FIG. 13 is a flowchart illustrating an exemplary method for updating text in accordance with some embodiments of the present invention; and

FIG. 14 is a block diagram of an exemplary computer system on which aspects of the present invention may be implemented.

DETAILED DESCRIPTION

An Electronic Health Record (EHR) is an electronic medical record that generally is maintained by a specific healthcare institution and contains data documenting the care that a specific patient has received from that institution over time. Typically, an EHR is maintained as a structured data representation, such as a database with structured fields. Each piece of information stored in such an EHR is typically represented as a discrete (e.g., separate) data item occupying a field of the EHR database. For example, a 55-year old male patient named John Doe may have an EHR database record with “John Doe” stored in the patient_name field, “55” stored in the patient_age field, and “Male” stored in the patient_gender field. Data items or fields in such an EHR are structured in the sense that only a certain limited set of valid inputs is allowed for each field. For example, the patient_name field may require an alphabetic string as input, and may have a maximum length limit; the patient_age field may require a string of three numerals, and the leading numeral may have to be “0” or “1”; the patient_gender field may only allow one of two inputs, “Male” and “Female”; a patient_birth_date field may require input in a “MM/DD/YYYY” format; etc.

Typical EHRs are also structured in terms of the vocabulary they use, as medical terms are normalized to a standard set of terms utilized by the institution maintaining the EHR. The standard set of terms may be specific to the institution, or may be a more widely used standard. For example, a clinician dictating or writing a free-form note may use any of a number of different terms for the condition of a patient currently suffering from an interruption of blood supply to the heart, including “heart attack”, “acute myocardial infarction”, “acute MI” and “AMI”. To facilitate interoperability of EHR data between various departments and users in the institution, and/or to allow identical conditions to be identified as such across patient records for data analysis, a typical EHR may use only one standardized term to represent each individual medical concept. For example, “acute myocardial infarction” may be the standard term stored in the EHR for every case of a heart attack occurring at the time of a clinical encounter. Some EHRs may represent medical terms in a data format corresponding to a coding standard, such as the International Classification of Disease (ICD) standard. For example, “acute myocardial infarction” may be represented in an EHR as “ICD-9 410”, where 410 is the code number for “acute myocardial infarction” according to the ninth edition of the ICD standard.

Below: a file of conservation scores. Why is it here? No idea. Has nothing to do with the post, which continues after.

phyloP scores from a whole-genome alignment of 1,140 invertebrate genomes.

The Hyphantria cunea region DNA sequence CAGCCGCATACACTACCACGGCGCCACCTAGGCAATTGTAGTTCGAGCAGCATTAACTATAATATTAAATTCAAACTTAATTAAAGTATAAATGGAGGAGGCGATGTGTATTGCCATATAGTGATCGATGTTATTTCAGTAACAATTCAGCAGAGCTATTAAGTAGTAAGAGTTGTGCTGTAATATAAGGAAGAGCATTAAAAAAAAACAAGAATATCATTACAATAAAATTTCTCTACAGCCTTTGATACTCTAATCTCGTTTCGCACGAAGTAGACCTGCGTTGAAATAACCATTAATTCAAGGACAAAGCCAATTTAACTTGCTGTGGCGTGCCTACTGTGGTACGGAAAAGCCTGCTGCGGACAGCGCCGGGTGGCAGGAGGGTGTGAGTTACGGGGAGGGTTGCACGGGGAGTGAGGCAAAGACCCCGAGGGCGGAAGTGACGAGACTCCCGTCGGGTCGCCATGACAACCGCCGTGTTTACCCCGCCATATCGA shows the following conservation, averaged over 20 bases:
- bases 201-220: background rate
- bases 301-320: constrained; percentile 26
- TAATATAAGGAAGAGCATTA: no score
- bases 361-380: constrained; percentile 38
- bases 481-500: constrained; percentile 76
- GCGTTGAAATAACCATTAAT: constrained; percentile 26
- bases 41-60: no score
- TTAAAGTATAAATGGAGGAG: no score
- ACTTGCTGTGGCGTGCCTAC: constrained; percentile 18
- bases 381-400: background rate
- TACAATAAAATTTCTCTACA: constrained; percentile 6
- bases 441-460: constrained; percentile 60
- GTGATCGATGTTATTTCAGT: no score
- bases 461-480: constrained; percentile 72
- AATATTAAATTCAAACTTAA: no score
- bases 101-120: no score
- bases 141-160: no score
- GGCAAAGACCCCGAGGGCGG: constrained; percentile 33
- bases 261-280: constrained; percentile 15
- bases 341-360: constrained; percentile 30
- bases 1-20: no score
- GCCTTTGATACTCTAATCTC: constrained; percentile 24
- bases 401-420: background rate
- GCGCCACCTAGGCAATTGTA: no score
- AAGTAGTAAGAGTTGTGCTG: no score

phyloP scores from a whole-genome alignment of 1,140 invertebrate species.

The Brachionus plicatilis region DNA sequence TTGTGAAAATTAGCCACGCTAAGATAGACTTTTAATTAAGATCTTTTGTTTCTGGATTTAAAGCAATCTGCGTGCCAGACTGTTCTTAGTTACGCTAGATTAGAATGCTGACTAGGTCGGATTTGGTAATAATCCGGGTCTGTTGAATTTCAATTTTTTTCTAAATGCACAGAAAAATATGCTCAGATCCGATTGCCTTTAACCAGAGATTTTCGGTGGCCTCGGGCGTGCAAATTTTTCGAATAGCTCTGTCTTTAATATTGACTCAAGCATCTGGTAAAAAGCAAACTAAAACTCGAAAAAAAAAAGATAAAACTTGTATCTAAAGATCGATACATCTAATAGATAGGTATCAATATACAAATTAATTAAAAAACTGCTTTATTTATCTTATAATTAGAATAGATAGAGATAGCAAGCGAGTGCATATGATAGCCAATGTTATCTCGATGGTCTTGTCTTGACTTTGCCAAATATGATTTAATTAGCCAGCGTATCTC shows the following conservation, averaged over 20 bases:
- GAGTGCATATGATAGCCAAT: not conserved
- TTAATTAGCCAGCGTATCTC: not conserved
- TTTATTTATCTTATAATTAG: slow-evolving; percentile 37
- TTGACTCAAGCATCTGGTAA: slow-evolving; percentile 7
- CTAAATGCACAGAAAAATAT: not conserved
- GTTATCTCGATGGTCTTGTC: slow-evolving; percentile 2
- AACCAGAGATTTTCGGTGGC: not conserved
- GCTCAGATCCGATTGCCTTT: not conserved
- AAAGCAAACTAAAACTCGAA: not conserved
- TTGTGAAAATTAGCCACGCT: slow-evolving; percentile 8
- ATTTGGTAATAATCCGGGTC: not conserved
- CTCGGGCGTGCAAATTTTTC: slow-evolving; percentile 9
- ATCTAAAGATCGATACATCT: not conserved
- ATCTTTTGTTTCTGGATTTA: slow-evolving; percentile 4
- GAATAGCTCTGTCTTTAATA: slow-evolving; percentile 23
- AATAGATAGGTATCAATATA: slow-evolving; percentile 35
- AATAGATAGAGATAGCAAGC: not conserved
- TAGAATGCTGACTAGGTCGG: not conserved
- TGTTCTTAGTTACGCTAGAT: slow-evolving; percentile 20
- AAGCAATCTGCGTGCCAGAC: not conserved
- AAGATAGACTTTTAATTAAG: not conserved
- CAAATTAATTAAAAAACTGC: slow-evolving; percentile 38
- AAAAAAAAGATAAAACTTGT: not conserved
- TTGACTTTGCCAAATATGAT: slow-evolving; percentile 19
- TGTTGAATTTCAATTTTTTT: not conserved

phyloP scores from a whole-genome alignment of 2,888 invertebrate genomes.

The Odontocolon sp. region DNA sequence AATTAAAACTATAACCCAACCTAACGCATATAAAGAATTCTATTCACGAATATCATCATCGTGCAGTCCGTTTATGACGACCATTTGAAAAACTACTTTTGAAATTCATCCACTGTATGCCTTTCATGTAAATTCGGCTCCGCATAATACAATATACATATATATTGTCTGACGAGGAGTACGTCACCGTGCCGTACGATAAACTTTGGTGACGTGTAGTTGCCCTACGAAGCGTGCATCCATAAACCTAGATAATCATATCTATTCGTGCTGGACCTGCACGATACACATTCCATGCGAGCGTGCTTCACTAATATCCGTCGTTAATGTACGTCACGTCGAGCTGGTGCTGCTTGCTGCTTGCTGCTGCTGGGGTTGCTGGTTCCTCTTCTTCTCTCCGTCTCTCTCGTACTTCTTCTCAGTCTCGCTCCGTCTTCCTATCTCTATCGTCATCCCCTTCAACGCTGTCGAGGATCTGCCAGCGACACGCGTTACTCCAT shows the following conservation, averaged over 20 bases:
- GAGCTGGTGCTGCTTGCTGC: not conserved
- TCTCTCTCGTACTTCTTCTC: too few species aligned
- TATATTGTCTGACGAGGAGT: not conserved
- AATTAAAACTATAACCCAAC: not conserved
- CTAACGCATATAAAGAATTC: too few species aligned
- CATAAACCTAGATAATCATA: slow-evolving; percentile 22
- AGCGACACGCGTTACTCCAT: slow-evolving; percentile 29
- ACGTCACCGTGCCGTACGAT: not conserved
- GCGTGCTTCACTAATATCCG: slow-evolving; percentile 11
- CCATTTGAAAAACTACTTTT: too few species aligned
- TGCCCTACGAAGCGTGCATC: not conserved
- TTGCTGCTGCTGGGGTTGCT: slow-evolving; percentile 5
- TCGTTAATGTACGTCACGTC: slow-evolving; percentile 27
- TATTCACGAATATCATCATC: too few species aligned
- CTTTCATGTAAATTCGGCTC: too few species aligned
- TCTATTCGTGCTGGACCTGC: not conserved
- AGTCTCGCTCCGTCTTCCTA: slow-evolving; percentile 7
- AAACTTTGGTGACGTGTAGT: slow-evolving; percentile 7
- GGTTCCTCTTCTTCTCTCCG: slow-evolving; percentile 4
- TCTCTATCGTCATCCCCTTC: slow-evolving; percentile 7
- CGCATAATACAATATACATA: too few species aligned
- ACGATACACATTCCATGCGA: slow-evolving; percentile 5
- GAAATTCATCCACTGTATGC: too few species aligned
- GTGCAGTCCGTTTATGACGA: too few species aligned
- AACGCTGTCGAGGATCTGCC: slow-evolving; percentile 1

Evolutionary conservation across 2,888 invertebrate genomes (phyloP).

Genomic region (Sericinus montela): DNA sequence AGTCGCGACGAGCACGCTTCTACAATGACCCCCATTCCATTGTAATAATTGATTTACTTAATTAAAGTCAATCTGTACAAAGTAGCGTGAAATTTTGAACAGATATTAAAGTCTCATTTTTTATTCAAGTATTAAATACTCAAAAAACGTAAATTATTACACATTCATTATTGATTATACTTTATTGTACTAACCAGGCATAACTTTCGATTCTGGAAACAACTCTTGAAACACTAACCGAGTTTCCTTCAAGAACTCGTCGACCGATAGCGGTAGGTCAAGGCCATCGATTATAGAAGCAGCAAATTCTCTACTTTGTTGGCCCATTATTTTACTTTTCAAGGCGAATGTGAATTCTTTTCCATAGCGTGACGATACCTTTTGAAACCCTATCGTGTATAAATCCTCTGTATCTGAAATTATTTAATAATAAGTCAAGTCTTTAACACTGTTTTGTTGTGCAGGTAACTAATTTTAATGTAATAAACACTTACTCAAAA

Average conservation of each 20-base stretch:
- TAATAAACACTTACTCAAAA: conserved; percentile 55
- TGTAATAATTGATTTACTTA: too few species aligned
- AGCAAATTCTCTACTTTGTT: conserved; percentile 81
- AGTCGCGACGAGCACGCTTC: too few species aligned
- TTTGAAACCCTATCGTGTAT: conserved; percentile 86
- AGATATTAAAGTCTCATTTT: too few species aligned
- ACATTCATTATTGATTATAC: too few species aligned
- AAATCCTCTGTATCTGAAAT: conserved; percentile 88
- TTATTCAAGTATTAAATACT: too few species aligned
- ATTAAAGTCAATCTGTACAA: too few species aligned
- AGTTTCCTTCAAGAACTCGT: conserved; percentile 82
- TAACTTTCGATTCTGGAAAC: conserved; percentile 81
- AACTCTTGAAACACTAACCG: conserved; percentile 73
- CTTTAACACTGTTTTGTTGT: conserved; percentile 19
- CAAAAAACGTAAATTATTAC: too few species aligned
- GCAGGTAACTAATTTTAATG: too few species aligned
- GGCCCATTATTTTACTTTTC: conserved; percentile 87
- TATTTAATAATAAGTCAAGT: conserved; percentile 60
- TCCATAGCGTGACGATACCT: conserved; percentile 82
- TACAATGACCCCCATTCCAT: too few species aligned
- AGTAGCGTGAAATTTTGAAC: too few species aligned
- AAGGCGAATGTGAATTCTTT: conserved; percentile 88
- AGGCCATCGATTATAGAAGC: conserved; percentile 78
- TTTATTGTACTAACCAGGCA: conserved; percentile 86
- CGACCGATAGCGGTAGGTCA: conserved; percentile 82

To allow clinicians and other healthcare personnel to enter medical documentation data directly into an EHR in its discrete structured data format, many EHRs are accessed through user interfaces that make extensive use of point-and-click input methods. While some data items, such as the patient's name, may require input in (structured) textual or numeric form, many data items can be input simply through the use of a mouse or other pointing input device (e.g., a touch screen) to make selections from pre-set options in drop-down menus and/or sets of checkboxes and/or radio buttons or the like.